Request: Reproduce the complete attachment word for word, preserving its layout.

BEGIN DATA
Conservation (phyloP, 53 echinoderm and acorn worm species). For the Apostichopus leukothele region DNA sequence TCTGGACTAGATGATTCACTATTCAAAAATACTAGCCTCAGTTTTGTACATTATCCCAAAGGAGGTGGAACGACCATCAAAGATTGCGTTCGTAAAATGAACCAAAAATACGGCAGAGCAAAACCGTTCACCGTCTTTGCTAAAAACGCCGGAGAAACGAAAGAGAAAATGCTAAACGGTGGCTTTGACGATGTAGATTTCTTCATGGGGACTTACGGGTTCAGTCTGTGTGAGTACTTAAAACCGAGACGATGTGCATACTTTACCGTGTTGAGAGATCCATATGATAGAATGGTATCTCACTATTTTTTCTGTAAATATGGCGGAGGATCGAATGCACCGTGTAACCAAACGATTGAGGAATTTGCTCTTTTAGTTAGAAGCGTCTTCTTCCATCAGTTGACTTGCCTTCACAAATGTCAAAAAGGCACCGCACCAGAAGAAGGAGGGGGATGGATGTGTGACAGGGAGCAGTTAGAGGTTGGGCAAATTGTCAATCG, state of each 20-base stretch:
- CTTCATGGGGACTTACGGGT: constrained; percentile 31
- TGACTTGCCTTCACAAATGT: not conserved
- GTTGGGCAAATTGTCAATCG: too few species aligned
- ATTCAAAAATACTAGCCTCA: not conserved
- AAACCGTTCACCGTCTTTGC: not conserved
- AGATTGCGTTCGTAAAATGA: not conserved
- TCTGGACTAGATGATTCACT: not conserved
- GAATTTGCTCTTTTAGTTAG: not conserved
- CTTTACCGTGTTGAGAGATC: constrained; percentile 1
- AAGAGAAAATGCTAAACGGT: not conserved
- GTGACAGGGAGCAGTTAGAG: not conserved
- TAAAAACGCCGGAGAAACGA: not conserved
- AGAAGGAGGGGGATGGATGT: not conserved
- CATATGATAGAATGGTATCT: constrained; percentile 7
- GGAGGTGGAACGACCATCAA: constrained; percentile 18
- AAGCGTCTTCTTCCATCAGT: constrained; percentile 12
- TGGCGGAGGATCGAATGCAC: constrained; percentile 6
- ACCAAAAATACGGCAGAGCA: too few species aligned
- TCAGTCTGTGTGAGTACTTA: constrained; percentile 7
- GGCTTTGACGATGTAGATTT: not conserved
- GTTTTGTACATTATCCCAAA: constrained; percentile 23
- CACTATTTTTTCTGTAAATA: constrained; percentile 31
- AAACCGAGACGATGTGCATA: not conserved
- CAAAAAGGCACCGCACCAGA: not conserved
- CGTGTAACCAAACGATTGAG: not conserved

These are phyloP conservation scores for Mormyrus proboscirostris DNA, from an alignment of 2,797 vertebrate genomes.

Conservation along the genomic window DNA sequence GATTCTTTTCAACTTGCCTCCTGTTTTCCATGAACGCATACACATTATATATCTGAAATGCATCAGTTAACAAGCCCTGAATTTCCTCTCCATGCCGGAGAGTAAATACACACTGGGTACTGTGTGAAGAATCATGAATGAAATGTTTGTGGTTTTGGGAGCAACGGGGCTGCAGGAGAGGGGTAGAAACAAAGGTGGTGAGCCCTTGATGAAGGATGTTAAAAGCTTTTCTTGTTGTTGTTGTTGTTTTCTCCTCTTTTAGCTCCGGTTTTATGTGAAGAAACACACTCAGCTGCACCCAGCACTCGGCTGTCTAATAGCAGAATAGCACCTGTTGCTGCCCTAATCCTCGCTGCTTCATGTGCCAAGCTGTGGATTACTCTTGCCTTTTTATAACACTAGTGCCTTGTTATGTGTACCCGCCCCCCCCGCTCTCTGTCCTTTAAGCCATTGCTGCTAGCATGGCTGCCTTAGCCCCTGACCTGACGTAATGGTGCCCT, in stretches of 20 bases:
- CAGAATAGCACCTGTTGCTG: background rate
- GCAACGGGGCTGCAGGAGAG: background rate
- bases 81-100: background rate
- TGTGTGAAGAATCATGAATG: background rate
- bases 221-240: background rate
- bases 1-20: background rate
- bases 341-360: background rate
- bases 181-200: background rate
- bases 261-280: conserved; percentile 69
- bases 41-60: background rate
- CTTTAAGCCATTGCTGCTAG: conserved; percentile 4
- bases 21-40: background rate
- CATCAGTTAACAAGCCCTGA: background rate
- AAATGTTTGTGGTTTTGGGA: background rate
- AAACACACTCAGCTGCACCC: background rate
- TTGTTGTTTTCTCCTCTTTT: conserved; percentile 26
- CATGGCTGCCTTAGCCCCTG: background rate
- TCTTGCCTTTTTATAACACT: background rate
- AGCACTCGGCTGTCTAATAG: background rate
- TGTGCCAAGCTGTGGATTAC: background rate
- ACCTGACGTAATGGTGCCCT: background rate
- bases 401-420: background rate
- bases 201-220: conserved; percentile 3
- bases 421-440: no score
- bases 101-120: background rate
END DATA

Conservation (phyloP, 53 echinoderm and acorn worm species). For the Apostichopus leukothele region DNA sequence TCTGGACTAGATGATTCACTATTCAAAAATACTAGCCTCAGTTTTGTACATTATCCCAAAGGAGGTGGAACGACCATCAAAGATTGCGTTCGTAAAATGAACCAAAAATACGGCAGAGCAAAACCGTTCACCGTCTTTGCTAAAAACGCCGGAGAAACGAAAGAGAAAATGCTAAACGGTGGCTTTGACGATGTAGATTTCTTCATGGGGACTTACGGGTTCAGTCTGTGTGAGTACTTAAAACCGAGACGATGTGCATACTTTACCGTGTTGAGAGATCCATATGATAGAATGGTATCTCACTATTTTTTCTGTAAATATGGCGGAGGATCGAATGCACCGTGTAACCAAACGATTGAGGAATTTGCTCTTTTAGTTAGAAGCGTCTTCTTCCATCAGTTGACTTGCCTTCACAAATGTCAAAAAGGCACCGCACCAGAAGAAGGAGGGGGATGGATGTGTGACAGGGAGCAGTTAGAGGTTGGGCAAATTGTCAATCG, state of each 20-base stretch:
- CTTCATGGGGACTTACGGGT: constrained; percentile 31
- TGACTTGCCTTCACAAATGT: not conserved
- GTTGGGCAAATTGTCAATCG: too few species aligned
- ATTCAAAAATACTAGCCTCA: not conserved
- AAACCGTTCACCGTCTTTGC: not conserved
- AGATTGCGTTCGTAAAATGA: not conserved
- TCTGGACTAGATGATTCACT: not conserved
- GAATTTGCTCTTTTAGTTAG: not conserved
- CTTTACCGTGTTGAGAGATC: constrained; percentile 1
- AAGAGAAAATGCTAAACGGT: not conserved
- GTGACAGGGAGCAGTTAGAG: not conserved
- TAAAAACGCCGGAGAAACGA: not conserved
- AGAAGGAGGGGGATGGATGT: not conserved
- CATATGATAGAATGGTATCT: constrained; percentile 7
- GGAGGTGGAACGACCATCAA: constrained; percentile 18
- AAGCGTCTTCTTCCATCAGT: constrained; percentile 12
- TGGCGGAGGATCGAATGCAC: constrained; percentile 6
- ACCAAAAATACGGCAGAGCA: too few species aligned
- TCAGTCTGTGTGAGTACTTA: constrained; percentile 7
- GGCTTTGACGATGTAGATTT: not conserved
- GTTTTGTACATTATCCCAAA: constrained; percentile 23
- CACTATTTTTTCTGTAAATA: constrained; percentile 31
- AAACCGAGACGATGTGCATA: not conserved
- CAAAAAGGCACCGCACCAGA: not conserved
- CGTGTAACCAAACGATTGAG: not conserved

These are phyloP conservation scores for Mormyrus proboscirostris DNA, from an alignment of 2,797 vertebrate genomes.

Conservation along the genomic window DNA sequence GATTCTTTTCAACTTGCCTCCTGTTTTCCATGAACGCATACACATTATATATCTGAAATGCATCAGTTAACAAGCCCTGAATTTCCTCTCCATGCCGGAGAGTAAATACACACTGGGTACTGTGTGAAGAATCATGAATGAAATGTTTGTGGTTTTGGGAGCAACGGGGCTGCAGGAGAGGGGTAGAAACAAAGGTGGTGAGCCCTTGATGAAGGATGTTAAAAGCTTTTCTTGTTGTTGTTGTTGTTTTCTCCTCTTTTAGCTCCGGTTTTATGTGAAGAAACACACTCAGCTGCACCCAGCACTCGGCTGTCTAATAGCAGAATAGCACCTGTTGCTGCCCTAATCCTCGCTGCTTCATGTGCCAAGCTGTGGATTACTCTTGCCTTTTTATAACACTAGTGCCTTGTTATGTGTACCCGCCCCCCCCGCTCTCTGTCCTTTAAGCCATTGCTGCTAGCATGGCTGCCTTAGCCCCTGACCTGACGTAATGGTGCCCT, in stretches of 20 bases:
- CAGAATAGCACCTGTTGCTG: background rate
- GCAACGGGGCTGCAGGAGAG: background rate
- bases 81-100: background rate
- TGTGTGAAGAATCATGAATG: background rate
- bases 221-240: background rate
- bases 1-20: background rate
- bases 341-360: background rate
- bases 181-200: background rate
- bases 261-280: conserved; percentile 69
- bases 41-60: background rate
- CTTTAAGCCATTGCTGCTAG: conserved; percentile 4
- bases 21-40: background rate
- CATCAGTTAACAAGCCCTGA: background rate
- AAATGTTTGTGGTTTTGGGA: background rate
- AAACACACTCAGCTGCACCC: background rate
- TTGTTGTTTTCTCCTCTTTT: conserved; percentile 26
- CATGGCTGCCTTAGCCCCTG: background rate
- TCTTGCCTTTTTATAACACT: background rate
- AGCACTCGGCTGTCTAATAG: background rate
- TGTGCCAAGCTGTGGATTAC: background rate
- ACCTGACGTAATGGTGCCCT: background rate
- bases 401-420: background rate
- bases 201-220: conserved; percentile 3
- bases 421-440: no score
- bases 101-120: background rate